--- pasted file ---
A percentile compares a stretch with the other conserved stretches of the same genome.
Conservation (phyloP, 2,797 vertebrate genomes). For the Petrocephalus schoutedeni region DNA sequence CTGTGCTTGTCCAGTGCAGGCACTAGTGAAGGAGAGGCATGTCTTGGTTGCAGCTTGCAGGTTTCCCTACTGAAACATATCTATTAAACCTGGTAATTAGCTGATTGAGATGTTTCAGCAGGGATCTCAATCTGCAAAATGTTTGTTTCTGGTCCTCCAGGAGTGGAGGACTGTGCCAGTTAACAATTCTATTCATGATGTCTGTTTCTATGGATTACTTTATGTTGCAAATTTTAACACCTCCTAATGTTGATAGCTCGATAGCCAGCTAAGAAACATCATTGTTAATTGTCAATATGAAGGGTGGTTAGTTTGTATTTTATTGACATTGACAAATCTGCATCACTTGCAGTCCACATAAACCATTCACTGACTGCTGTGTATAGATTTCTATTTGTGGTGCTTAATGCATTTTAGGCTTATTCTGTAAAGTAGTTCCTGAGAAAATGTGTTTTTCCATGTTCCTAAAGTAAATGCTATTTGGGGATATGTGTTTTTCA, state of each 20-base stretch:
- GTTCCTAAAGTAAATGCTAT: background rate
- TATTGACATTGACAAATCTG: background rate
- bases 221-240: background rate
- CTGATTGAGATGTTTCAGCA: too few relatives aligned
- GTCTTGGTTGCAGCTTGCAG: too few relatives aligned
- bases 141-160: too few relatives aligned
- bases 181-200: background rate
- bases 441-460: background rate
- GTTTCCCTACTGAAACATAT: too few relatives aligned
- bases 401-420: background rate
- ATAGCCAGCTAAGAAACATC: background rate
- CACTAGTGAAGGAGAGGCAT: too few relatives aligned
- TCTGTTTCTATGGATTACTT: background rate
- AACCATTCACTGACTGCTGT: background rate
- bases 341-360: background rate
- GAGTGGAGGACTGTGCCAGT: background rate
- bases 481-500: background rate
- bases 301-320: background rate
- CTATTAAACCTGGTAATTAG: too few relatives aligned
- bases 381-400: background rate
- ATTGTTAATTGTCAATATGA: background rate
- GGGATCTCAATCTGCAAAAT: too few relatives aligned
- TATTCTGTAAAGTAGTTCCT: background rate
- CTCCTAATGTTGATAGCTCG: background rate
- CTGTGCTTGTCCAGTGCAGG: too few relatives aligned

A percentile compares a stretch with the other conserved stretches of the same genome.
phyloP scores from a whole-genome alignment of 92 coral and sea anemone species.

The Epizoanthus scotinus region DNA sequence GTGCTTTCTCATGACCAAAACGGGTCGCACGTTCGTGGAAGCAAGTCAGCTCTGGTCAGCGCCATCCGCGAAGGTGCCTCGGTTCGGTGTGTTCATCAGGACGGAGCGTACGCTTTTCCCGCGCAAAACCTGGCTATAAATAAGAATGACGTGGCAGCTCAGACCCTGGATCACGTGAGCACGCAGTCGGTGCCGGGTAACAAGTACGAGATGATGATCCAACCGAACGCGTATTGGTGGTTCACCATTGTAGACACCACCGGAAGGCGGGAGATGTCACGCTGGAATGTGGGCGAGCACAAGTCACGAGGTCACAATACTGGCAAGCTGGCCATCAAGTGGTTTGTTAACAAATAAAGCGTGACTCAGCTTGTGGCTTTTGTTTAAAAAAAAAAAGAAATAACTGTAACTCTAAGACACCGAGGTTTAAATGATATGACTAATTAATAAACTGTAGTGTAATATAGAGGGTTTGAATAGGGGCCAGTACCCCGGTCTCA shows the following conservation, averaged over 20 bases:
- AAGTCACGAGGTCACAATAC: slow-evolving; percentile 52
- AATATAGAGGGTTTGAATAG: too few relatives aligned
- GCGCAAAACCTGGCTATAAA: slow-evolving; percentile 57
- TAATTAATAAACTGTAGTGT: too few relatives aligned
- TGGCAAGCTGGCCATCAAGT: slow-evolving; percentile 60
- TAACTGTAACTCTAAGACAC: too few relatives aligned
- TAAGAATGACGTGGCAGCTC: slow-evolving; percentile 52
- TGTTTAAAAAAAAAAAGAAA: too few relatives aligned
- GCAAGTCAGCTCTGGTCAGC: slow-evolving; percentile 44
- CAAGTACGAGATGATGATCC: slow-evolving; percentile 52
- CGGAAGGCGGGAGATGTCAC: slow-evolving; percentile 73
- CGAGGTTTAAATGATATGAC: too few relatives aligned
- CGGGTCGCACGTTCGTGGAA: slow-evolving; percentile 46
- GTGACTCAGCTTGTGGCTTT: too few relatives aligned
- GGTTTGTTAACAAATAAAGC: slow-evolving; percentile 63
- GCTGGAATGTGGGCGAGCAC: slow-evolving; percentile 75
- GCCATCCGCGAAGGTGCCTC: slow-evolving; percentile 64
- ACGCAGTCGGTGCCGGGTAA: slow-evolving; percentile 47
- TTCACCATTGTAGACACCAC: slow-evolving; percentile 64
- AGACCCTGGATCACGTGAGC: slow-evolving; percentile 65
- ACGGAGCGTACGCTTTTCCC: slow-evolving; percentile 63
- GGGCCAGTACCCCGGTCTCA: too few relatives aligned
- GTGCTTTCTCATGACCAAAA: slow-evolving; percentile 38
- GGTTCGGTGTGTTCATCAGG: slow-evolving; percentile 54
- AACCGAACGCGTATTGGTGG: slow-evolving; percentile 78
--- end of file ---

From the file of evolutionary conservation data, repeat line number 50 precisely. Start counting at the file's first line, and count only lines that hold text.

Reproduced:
- AGACCCTGGATCACGTGAGC: slow-evolving; percentile 65